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ERIC Number: ED526138
Record Type: Non-Journal
Publication Date: 2009
Pages: 164
Abstractor: As Provided
Reference Count: N/A
ISBN: ISBN-978-1-1096-0367-5
Turkish Students' Scientific Literacy Scores: A Multilevel Analysis of Data from Program for International Student Assessment
Yilmaz, Haci Bayram
ProQuest LLC, Ph.D. Dissertation, The Ohio State University
A vast majority of the studies exploring the associations between student and school related factors and standardized test scores were conducted in developed countries. On the other hand, research suggests that the generalization of the findings of those studies to developing countries often leads to incorrect conclusions. The purpose of this study was to explore the effects of selected student- and school-level factors on 15-year old Turkish students' scientific literacy achievement. The Program for International Student Assessment (PISA) 2006 database was utilized to explore (a) if there were differences among schools in terms of their mean scientific literacy scores, (b) which student-level factors can explain the differences in students' scores within a particular school, and (c) which school-level factors can explain the scientific literacy differences between schools. Hierarchical linear modeling (HLM) method was selected as the analytic method due to its usefulness in exploring relationships between a dependent variable and sets of layered independent variables. While the dependent variable of the study was represented by five plausible scores, independent variables consisted of 25 variables. Among those predictors, 15 were measured at student-level (level 1) and grouped in 4 clusters (background characteristics, teaching and learning factors, affective factors, and out-of school science related activities), and the remaining variables were measured at level 2 and grouped under two clusters (school resources and school context). The results of the study indicated that more than half of the variation in students' scientific literacy scores occurred among schools. While eight student-level variables---grade, economic, social and cultural status, general and personal value of science, responsibility for sustainable development, science self-efficacy, in-school time spent on science learning, and hands-on activities---explained about one-third of the variation at the student-level, three school-level predictors---school sector, mean economic, social and cultural status, and mean in-school time spent on learning---accounted for more than 70% of the variation at that level. Several findings of the present study were different than what mainstream research suggested. Instrumental motivation and interest in science were found to be insignificant in predicting scientific literacy of Turkish students; while the students' perceptions about the general value of science had a positive association with scientific literacy, their perceptions on the personal value of science had a negative association. Many factors included in the teaching and learning cluster had either no relationship (investigations and interactions) or negative relationship (hands-on experiences) with the scientific literacy of Turkish students. Teacher-student ratio, lack of instructional resources, and science teacher shortage were among the non-significant predictors of Turkish students' PISA scores. [The dissertation citations contained here are published with the permission of ProQuest LLC. Further reproduction is prohibited without permission. Copies of dissertations may be obtained by Telephone (800) 1-800-521-0600. Web page:]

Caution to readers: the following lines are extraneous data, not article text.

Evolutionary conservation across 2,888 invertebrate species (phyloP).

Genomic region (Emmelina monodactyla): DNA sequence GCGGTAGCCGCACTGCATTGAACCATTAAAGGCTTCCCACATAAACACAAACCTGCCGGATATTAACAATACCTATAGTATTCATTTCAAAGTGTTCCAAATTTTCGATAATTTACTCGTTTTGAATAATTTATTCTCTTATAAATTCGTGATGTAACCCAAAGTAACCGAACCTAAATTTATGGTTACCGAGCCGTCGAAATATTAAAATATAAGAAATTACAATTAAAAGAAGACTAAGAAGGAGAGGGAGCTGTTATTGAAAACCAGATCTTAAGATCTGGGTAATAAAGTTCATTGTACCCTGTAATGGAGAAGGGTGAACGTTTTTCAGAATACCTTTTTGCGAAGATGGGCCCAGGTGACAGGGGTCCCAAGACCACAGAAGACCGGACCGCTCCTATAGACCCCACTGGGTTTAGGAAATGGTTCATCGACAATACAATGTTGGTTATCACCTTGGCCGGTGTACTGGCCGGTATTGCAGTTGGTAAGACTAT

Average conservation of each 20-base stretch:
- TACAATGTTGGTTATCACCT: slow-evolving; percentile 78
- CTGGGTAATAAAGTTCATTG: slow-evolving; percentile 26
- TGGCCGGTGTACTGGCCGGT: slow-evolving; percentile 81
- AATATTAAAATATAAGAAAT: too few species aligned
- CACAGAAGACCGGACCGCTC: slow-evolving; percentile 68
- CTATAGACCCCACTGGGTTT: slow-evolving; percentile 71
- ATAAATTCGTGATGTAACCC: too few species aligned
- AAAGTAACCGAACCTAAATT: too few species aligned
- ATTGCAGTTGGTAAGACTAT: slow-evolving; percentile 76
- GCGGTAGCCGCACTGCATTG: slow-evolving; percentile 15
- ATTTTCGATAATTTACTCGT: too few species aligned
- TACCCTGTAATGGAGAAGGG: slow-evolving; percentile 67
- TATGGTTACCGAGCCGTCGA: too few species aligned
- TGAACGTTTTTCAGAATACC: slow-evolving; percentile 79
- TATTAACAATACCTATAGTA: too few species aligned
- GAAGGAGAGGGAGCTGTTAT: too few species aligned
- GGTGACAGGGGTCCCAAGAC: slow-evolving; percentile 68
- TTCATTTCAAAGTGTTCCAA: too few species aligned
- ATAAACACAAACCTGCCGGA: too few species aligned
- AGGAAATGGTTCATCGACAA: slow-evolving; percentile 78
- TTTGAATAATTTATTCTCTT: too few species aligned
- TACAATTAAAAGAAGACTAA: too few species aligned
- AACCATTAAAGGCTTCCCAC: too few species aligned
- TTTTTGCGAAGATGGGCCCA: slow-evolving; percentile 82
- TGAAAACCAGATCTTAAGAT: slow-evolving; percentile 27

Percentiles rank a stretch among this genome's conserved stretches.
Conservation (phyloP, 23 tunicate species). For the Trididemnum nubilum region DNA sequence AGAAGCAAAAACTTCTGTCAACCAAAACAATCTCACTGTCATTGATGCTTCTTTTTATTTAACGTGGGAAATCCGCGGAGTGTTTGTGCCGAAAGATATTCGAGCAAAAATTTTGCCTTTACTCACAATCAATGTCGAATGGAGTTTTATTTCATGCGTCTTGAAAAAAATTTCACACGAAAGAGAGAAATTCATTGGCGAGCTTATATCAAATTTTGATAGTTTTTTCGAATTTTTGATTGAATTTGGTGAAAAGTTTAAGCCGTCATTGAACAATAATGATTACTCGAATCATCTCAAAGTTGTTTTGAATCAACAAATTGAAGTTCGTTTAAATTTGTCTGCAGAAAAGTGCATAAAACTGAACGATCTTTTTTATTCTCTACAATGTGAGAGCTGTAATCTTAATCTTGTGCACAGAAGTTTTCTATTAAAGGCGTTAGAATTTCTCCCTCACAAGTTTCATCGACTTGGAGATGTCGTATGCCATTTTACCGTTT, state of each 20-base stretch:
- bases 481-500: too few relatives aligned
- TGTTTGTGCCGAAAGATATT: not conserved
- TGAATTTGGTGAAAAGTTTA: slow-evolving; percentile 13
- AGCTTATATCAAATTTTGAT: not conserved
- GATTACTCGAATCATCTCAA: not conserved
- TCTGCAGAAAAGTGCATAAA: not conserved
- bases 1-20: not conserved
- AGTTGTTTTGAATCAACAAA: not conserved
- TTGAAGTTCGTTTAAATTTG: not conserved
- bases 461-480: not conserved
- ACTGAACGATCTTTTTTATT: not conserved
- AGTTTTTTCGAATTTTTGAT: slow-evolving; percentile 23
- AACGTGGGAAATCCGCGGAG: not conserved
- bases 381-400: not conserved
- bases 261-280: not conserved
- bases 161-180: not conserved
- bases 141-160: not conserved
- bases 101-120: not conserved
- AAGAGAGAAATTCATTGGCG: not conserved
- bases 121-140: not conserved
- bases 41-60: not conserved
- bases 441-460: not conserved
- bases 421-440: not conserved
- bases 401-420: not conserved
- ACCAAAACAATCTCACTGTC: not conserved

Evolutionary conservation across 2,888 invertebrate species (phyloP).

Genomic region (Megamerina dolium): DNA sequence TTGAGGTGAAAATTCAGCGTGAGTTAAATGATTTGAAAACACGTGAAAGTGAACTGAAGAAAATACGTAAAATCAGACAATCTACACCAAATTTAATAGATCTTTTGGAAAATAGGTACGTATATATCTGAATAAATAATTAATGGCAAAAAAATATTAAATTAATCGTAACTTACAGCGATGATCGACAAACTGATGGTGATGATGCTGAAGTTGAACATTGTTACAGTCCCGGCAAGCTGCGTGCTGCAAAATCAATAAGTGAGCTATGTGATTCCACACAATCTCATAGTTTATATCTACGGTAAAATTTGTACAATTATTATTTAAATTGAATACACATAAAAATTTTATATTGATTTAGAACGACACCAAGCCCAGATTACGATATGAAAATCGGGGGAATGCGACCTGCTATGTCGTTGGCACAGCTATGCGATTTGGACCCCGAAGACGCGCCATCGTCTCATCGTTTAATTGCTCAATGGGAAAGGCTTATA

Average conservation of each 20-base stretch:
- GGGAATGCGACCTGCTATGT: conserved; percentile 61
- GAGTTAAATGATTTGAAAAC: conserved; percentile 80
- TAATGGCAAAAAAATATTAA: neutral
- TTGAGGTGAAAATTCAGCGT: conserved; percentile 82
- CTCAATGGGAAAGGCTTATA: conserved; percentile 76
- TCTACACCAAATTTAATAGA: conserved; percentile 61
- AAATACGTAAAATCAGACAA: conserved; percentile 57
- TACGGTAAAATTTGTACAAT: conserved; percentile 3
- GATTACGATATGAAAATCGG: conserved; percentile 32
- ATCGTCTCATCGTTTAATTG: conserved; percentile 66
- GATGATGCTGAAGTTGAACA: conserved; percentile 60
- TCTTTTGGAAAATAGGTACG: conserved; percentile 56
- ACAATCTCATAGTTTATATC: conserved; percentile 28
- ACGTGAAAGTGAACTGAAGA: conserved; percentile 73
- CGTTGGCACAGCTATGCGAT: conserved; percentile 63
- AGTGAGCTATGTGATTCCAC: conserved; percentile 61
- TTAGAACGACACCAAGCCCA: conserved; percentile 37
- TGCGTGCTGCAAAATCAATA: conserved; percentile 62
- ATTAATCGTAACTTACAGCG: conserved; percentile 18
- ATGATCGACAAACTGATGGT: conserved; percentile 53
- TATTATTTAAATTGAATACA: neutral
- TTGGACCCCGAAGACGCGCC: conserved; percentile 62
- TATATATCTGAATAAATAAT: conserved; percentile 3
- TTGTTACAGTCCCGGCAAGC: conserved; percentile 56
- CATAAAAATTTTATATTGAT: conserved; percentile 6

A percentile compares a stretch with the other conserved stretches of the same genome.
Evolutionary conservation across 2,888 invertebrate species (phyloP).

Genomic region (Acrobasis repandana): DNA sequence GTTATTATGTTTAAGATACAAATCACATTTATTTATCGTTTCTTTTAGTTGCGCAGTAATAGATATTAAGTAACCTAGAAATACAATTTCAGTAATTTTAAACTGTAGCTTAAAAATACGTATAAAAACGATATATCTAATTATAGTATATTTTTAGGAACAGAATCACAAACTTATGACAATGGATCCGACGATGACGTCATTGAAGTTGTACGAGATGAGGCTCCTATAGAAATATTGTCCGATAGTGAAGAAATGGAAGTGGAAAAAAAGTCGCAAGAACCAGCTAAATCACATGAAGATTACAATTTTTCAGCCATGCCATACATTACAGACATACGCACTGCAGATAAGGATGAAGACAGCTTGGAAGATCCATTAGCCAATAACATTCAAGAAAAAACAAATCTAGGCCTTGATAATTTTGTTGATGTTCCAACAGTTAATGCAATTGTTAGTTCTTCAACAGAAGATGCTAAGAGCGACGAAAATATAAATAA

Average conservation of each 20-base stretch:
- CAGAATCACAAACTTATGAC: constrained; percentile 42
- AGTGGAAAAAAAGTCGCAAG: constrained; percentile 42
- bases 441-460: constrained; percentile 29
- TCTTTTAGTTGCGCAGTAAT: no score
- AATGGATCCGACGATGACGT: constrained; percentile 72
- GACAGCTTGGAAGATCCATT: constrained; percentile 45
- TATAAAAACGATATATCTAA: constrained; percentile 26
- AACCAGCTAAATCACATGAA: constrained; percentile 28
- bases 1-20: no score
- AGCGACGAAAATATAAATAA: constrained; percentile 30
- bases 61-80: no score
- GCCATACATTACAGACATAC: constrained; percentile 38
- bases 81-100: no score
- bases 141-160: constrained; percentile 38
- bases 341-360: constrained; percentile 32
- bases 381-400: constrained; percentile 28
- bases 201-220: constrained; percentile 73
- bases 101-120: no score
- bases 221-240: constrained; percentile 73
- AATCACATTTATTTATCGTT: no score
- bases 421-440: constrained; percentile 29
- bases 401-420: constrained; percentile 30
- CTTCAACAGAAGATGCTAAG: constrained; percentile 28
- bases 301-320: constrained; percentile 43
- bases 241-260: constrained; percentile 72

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Publication Type: Dissertations/Theses - Doctoral Dissertations
Education Level: High Schools
Audience: N/A
Language: English
Sponsor: N/A
Authoring Institution: N/A
Identifiers - Location: Turkey